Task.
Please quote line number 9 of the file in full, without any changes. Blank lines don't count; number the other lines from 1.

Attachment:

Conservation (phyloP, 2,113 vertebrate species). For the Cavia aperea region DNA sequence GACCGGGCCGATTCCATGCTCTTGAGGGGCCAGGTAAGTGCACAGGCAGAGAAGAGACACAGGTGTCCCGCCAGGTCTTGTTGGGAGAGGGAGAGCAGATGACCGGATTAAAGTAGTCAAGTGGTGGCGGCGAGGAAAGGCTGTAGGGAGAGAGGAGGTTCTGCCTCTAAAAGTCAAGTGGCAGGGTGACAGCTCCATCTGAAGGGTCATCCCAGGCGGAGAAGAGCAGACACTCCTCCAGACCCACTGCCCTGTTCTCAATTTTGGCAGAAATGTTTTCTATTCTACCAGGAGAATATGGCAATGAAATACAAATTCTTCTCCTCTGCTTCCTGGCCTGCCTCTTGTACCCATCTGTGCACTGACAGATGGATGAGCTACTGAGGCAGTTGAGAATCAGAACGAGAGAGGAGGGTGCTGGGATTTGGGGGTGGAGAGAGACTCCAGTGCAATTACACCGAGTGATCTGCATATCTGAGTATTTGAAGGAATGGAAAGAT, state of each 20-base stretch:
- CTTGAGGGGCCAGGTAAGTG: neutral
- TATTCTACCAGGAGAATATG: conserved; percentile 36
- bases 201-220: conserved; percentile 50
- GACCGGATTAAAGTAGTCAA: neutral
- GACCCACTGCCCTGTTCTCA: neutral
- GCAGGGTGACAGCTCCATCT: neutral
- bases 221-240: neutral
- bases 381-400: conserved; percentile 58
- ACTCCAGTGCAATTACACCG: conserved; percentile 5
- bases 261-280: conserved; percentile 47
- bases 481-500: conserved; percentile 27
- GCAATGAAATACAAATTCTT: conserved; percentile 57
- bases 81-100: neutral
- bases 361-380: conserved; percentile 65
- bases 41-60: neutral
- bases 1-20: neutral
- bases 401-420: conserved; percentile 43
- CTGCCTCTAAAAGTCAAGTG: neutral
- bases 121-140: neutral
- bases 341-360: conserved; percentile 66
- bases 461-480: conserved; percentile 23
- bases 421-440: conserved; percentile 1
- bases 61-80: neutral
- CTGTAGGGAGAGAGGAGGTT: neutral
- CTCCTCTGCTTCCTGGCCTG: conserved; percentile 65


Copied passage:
- bases 381-400: conserved; percentile 58